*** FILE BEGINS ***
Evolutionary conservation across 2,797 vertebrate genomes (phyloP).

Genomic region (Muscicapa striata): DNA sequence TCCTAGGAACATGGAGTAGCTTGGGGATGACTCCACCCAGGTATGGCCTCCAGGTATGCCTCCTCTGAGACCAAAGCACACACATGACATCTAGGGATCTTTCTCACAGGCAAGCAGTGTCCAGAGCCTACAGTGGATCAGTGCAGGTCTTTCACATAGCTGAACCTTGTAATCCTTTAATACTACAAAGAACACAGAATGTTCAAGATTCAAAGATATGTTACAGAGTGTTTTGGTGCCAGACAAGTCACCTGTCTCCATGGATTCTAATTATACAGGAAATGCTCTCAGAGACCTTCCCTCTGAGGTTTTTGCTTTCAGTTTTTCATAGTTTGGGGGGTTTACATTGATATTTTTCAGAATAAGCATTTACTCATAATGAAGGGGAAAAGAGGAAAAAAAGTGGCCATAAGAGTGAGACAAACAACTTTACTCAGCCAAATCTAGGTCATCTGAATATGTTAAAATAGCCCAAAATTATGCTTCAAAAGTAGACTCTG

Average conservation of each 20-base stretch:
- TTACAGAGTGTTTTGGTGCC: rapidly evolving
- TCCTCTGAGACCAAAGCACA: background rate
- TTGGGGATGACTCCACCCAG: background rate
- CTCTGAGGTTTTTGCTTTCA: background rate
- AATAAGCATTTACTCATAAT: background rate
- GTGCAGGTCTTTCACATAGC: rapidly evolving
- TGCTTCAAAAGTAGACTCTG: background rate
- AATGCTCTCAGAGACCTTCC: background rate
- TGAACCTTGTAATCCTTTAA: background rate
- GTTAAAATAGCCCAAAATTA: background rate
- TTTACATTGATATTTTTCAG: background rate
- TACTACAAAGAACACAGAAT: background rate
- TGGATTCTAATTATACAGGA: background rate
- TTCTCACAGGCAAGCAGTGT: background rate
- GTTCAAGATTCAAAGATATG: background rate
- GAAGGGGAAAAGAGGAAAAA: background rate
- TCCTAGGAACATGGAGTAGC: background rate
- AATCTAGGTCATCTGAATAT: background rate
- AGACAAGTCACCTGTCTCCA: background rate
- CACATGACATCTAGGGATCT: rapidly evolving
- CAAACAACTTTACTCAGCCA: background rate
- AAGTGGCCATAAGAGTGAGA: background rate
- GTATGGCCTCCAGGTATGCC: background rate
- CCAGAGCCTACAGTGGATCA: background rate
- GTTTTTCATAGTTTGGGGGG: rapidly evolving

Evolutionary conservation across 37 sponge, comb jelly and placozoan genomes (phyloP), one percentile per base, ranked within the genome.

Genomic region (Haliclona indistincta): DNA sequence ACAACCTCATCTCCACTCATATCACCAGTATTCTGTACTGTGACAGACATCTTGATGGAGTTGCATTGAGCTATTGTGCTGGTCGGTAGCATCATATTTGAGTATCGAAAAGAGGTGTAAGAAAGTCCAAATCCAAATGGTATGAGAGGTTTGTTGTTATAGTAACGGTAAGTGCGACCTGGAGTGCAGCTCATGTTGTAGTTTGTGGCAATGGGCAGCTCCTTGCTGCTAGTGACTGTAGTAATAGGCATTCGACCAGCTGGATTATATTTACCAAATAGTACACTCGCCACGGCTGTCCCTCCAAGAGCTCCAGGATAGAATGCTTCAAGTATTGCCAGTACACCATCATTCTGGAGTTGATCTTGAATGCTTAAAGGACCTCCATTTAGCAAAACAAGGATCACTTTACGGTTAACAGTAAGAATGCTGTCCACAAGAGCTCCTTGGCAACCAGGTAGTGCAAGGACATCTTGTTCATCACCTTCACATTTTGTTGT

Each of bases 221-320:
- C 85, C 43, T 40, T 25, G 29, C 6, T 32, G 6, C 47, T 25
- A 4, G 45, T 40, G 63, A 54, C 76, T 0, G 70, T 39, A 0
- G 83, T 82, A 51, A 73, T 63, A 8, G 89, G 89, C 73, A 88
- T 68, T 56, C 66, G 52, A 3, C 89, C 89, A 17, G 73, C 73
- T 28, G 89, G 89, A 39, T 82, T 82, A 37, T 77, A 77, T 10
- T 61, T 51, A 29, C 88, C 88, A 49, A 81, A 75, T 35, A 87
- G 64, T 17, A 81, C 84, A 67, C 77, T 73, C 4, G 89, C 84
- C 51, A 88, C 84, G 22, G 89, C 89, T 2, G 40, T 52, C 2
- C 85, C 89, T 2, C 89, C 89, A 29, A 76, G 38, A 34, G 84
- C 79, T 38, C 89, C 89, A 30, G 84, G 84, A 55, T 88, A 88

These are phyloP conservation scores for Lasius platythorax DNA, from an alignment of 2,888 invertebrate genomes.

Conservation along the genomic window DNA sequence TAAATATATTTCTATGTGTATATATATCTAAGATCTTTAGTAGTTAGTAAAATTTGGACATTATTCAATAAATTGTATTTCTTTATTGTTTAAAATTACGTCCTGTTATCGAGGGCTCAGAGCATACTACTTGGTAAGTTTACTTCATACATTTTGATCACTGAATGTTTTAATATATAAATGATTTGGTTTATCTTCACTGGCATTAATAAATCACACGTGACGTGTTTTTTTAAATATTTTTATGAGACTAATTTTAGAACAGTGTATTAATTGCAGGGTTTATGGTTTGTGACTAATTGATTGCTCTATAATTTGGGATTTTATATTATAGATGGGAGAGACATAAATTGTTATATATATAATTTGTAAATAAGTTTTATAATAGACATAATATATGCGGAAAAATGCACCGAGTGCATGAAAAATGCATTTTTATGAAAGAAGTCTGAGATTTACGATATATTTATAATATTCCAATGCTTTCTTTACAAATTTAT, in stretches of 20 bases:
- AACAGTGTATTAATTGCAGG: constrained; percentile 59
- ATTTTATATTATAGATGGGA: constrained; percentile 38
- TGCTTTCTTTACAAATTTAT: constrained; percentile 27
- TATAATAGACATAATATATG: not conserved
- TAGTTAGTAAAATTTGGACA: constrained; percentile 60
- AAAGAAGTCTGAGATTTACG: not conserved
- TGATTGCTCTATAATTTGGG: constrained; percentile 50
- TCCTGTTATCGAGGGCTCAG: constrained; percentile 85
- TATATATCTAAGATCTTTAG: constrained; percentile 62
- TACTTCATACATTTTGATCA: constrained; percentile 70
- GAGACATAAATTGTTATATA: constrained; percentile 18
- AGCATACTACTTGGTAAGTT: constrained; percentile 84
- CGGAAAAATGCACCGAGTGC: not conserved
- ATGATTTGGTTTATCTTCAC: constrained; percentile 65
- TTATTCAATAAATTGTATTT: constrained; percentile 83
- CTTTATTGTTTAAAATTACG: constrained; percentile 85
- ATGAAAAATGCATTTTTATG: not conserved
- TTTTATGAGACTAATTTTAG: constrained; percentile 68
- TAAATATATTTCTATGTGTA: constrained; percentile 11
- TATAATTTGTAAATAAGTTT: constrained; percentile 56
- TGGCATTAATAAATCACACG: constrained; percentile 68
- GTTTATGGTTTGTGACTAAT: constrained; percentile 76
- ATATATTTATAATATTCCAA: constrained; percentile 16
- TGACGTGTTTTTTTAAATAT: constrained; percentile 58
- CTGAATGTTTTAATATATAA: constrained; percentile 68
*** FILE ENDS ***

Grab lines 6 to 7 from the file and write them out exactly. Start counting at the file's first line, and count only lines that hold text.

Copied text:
- TTGGGGATGACTCCACCCAG: background rate
- CTCTGAGGTTTTTGCTTTCA: background rate